10 Artists/Entertainers Besides Woody Allen Accused of Sex Crimes—And What Happened to Their Careers as a Result

History is, alas, full of them.

Photo Credit: Aleš Studený/

To see Woody Allen films, or not to see them. That is the question some of the filmmaker’s fans are grappling with these days.

Whether they believe he is a child molester, or merely—as seems to be indisputable—a creep, drawing a line between a popular artist’s work, and their potentially sordid personal life has never been harder than it is in the age of TMI.

Allen is by no means the first artist or entertainer accused of being a despicable man. To put the whole question into a little context, here’s a brief  list of artists/entertainers with personal lives ranging from the dubious to the criminal, what they were suspected or charged of, and how it all affected their career.



One of history’s greatest artists is believed by historians to have been sexually involved with the pre-pubescent boy who modeled for the painter’s 1603 masterpiece “St. John the Baptiste,” and a few other paintings.

Upshot: Allegations of pederasty have had no discernible impact on the artist’s reputation.

Lewis Carroll

At the very least, Reverend Charles Lutwidge Dodgson, a.k.a. Lewis Carroll, had an erotic fascination with little girls, including Alice Liddell, the inspiration for Alice in Wonderland, and Alice Through the Looking Glass. No one knows for sure whether he acted on this fascination, though to many it seems likely.

Upshot:Alice in Wonderland is still a beloved children’s classic, though still dark and hallucinogenic enough for Tim Burton to have directed the 2010 adaptation.

Michael Jackson

Twice tried but never convicted, the “King of Pop” admitted to sharing his bed with children, but never to “harming” them. Still, in the court of public opinion, there does not seem to be much doubt that Jackson slept with underage boys, and many have come forward to accuse him. Jackson allegedly paid $35 million in hush money to at least two dozen young boys he sexually abused over 15 years.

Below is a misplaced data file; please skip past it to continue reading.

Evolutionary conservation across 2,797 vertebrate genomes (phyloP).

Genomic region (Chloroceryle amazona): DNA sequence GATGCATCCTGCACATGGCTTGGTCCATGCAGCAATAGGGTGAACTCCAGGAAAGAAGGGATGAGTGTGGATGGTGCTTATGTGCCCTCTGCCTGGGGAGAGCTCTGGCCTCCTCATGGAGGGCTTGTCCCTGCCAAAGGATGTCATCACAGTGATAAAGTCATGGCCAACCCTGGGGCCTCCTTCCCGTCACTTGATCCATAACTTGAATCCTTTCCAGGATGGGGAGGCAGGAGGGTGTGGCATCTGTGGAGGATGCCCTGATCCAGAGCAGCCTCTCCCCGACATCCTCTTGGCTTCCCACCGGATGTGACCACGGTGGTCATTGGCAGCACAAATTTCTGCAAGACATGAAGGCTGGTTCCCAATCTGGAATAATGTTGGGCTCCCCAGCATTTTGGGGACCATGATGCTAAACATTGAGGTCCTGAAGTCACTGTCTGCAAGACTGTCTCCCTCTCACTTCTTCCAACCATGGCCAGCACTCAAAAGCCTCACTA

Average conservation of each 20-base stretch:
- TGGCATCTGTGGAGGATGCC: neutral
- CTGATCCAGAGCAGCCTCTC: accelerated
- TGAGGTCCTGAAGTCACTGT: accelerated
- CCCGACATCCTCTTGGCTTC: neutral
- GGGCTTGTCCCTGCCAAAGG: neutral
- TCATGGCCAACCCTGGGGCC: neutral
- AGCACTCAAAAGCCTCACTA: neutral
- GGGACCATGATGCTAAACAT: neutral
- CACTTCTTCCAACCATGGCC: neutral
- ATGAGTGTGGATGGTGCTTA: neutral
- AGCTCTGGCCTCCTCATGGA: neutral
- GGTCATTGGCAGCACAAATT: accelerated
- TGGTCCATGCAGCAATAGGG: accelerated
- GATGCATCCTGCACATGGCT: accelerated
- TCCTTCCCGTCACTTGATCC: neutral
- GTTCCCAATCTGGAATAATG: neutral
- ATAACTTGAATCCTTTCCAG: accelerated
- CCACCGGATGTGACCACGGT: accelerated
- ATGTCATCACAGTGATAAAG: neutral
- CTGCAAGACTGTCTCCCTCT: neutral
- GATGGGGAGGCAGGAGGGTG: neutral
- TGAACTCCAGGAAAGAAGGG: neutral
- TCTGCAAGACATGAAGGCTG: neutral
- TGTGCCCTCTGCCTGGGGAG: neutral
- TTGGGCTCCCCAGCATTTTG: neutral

Upshot: While it is hard to know to what extent these accusations or activities contributed to Jackson’s ill health, increasing reclusiveness or early demise, they haven’t made much of a dent in sales. His estate made $600 million in the four years after his 2009 death, more than any single artist living or dead has ever made in that timespan.

Fatty Arbuckle

When a starlet died of a ruptured bladder after a three-day bacchanalia with the silent film star, the enraged public turned on him. Arbuckle was accused of raping and killing the young woman and crushing her with his weight. William Randolph Hearst boasted that the Arbuckle case sold more papers than the sinking of the Maine.

Upshot: Arbuckle was tried three times, and eventually acquitted, even getting an apology from the jury. He was blacklisted from Hollywood, and eventually attempted a comeback of sorts as a director under a different name.


The Polish-French artist, who died in 2001, painted many erotic paintings of little girls (and lots of cats) but insisted that any perversity was in the eye of the beholder. He was merely portraying uncomfortable aspects of young girls’ sexuality.